When the Lang pack was opened, the body of a dead man was found inside wearing a silver whistle around his neck. It soon became apparent that the man had been brought to the hall as part of a plot. The plan was obvious, this man was going to break free from his package and open the door for fellow accomplices to burgle the household.
The servants realising that they were likely to be visited by the rest of the gang that night, summoned help from the neighbourhood and many locals came to Lee Hall, bringing with them their guns ready to see off the gang.
Later that night the gang arrived and were given the signal on the whistle, but were astonished to be greeted with gunshot from the servants and locals waiting at the hall. Four of the gang immediately fell dead from their horses, the rest quickly fled.
At daylight the following morning the bodies of the four dead men had mysteriously disappeared and the Lee Hall servants were only left with the body of the unfortunate man from the Lang Pack. The rest of the gang were never caught and the identity of the man from the Lang pack remained a mystery for all time. The body was finally buried at Bellingham churchyard, where it is said to lie beneath the long stone cut in the shape of a pedlar’s pack.
Downstream from Lee Hall, the North Tyne is joined on its west bank by the Houxty Burn – apparently named from a Hog’s sty but called Blacka Burn in its upper reaches.
To the east is a tiny village called Birtley with a nineteenth century church dedicated to St Giles built on the site of an earlier one said to be Norman, though a Saxon cross has been found here suggesting earlier links.
Like Birtley near Gateshead the name means ‘bright clearing’. The village lies beneath Rubbingstob Hill and to its east just beyond Dere Street is the Colt Crag Reservoir.
Wark on Tyne
Back to the North Tyne, the next main settlement we encounter downstream from Bellingham and Redesmouth is the village of Wark on the west bank of the river. It is sometimes called Wark on Tyne to distinguish it from another Northumberland village, Wark on Tweed far to the north.
Once the capital of North Tynedale, sessions of Scottish courts were at one time held at Wark in the twelfth and thirteenth centuries, when as the centre of the Liberty of Tynedale it belonged to the Scots. Wark and its district were technically part of Scotland until 1286, when it was retaken for England by Edward I.
Wark was the site of a Norman motte and bailey castle, but the only remains of this today, are a large green mound. A castle probably stood here in earlier times as the Anglo-Saxon name of Wark, signifies an earthwork. In local dialect the word ‘work’ is pronounced ‘wark’.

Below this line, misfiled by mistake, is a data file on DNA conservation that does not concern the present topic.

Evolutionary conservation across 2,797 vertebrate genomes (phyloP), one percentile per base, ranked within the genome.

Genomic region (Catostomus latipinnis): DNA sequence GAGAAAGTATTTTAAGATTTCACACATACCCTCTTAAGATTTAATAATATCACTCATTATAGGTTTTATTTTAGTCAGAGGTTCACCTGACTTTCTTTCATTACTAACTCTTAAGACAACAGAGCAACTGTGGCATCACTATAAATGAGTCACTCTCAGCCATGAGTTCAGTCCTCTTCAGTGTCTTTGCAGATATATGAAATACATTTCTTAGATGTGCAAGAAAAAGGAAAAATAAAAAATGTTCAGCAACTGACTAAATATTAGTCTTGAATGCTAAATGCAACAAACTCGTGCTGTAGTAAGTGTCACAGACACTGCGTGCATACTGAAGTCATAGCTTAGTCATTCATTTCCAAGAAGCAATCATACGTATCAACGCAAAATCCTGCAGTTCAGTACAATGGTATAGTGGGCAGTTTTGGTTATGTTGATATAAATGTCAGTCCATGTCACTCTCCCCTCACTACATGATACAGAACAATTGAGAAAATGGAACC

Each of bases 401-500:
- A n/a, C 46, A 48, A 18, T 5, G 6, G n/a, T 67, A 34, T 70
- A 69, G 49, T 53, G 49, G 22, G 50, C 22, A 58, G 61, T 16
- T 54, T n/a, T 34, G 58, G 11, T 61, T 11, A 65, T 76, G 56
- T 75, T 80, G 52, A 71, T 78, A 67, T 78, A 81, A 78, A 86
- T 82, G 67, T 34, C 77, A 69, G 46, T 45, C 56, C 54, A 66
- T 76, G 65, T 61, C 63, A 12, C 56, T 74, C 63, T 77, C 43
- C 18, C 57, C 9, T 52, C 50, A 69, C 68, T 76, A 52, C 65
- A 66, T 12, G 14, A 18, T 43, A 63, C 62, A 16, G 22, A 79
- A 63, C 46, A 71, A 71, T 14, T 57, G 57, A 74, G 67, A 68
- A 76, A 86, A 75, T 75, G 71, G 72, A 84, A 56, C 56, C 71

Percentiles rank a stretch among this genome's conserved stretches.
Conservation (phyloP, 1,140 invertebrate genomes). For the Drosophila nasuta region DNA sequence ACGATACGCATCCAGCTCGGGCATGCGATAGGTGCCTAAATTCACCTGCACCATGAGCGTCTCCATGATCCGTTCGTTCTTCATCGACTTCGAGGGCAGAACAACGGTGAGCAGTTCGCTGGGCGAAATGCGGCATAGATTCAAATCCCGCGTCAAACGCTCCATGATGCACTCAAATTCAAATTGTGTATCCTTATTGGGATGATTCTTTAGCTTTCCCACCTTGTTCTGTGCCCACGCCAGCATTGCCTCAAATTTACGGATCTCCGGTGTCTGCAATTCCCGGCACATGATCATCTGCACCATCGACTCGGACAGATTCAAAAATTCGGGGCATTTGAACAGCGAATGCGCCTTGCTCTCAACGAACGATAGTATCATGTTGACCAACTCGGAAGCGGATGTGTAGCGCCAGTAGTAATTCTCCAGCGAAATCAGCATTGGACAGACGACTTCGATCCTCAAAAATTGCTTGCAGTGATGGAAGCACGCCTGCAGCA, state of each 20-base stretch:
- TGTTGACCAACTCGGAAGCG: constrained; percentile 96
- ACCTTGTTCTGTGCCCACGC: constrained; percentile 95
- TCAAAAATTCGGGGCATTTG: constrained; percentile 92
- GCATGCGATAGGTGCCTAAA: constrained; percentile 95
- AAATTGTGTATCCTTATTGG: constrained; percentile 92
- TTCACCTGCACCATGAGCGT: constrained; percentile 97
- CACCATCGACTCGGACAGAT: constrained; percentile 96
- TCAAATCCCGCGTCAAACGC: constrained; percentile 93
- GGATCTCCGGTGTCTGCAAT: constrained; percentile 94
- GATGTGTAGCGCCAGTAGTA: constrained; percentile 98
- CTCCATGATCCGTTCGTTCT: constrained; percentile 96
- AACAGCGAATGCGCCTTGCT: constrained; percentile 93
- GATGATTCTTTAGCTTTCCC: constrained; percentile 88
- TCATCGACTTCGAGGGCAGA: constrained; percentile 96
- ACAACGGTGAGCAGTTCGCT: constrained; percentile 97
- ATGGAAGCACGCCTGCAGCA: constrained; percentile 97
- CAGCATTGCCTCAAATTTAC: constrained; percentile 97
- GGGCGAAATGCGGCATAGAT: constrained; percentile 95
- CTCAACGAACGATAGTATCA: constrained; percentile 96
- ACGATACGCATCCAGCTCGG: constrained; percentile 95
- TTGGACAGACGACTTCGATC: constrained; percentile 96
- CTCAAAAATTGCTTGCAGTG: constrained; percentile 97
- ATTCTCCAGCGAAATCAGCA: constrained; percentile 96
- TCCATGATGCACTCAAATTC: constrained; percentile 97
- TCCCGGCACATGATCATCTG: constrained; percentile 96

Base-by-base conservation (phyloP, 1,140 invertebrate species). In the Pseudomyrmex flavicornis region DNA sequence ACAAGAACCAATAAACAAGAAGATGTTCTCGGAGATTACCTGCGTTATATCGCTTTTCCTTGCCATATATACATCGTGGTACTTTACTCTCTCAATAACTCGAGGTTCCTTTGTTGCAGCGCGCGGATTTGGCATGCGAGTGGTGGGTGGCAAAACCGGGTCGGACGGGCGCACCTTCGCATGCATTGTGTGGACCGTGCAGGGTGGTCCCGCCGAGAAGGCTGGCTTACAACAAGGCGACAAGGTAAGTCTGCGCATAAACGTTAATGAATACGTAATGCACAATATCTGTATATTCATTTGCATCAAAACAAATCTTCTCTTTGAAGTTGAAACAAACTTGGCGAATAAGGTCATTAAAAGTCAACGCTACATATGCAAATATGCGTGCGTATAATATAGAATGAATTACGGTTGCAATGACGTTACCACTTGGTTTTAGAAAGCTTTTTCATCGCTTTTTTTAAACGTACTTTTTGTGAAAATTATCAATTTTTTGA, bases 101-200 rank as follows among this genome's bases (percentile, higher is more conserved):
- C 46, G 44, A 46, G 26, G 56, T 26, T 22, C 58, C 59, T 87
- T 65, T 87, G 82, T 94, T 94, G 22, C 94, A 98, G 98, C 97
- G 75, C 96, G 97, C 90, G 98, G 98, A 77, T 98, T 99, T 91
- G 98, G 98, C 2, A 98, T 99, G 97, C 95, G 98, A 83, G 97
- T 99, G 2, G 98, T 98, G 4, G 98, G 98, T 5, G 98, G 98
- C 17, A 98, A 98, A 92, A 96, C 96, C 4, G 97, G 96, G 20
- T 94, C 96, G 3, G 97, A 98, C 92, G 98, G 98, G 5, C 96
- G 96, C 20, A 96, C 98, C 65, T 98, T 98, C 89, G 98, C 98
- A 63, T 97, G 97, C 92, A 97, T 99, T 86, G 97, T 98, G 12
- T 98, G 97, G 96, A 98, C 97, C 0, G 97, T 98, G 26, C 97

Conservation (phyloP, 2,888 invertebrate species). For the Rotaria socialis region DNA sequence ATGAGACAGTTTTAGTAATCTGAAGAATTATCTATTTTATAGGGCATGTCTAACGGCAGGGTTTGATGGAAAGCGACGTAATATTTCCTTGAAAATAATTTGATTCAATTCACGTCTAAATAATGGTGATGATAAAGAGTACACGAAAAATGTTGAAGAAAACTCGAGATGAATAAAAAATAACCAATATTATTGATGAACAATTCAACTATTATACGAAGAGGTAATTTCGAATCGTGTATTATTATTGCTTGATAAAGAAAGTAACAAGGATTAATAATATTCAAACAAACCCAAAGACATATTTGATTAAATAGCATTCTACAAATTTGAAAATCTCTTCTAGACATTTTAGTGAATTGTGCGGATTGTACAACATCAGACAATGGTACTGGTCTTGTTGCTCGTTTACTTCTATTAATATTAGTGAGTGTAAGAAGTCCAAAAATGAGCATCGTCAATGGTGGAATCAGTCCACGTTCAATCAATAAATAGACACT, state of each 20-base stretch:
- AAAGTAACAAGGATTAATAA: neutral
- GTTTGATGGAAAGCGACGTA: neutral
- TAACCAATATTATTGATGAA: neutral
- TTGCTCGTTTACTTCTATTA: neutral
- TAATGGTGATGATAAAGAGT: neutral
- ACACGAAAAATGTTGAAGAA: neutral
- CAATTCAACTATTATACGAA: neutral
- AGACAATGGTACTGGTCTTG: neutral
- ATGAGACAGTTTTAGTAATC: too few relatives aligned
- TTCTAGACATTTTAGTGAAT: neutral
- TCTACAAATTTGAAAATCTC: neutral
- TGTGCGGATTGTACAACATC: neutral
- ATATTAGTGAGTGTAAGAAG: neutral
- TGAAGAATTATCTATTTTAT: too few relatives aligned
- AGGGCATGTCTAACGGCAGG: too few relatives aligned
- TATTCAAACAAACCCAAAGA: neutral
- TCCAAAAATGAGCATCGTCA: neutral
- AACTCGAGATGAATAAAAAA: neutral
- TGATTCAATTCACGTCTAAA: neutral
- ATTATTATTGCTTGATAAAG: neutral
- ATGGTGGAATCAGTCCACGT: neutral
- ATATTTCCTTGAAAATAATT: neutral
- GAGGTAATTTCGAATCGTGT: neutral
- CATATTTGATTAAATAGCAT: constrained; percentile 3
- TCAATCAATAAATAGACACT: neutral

The Warks Burn joins the Tyne on the west bank just below the village. This stream rises about twelve miles to the west at Great Watch Hill near the Scottish Border and cuts a valley through the Wark Forest with the village of Stonehaugh half way along its course.
Back to the North Tyne, Chipchase Castle on the east bank of the river south of Wark is one of the most picturesque castles in Northumberland. It was built around a fourteenth century pele tower in the 1700s and is one of the finest Jacobean period buildings in the county. It is only open to the public for short designated periods during the year.
For many years the castle was home to the border family called the Herons, who were the Keepers of Tynedale and a family also associated with Ford Castle in the north of the county.
Simonburn and St Mungo’s church
About a mile down the river from Chipchase the pretty village of Simonburn is located on a stream that joins the river on its west bank and reputedly named from an Anglo-Saxon called Sigemund.
The church at Simonburn is unusually dedicated to St Mungo (also called St Kentigern) and was once the largest parish in Northumberland, stretching from the fringe of Liddesdale to the Roman Wall.
The dedication of the church to this Scottish saint, reflects North Tynedale’s historic links to Scotland, and a nearby well had been known as St Mungo’s Well from early times. The present church is mostly a rebuilding by the architect, Salvin in the 1860s but the church site is centuries old and the building incorporates part of an Anglo-Saxon cross.
Simonburn and nearby Nunwick Hall are associated with the Allgood family, one of whom, a Sir Lancelot built Nunwick Hall in 1760, its grounds lying between Simonburn and the North Tyne where the burn joins the river there had once been an ancient stone circle. The name of Nunwick may remember a nunnery of some kind or possibly the settlement of an Anglo-Saxon called Nunna.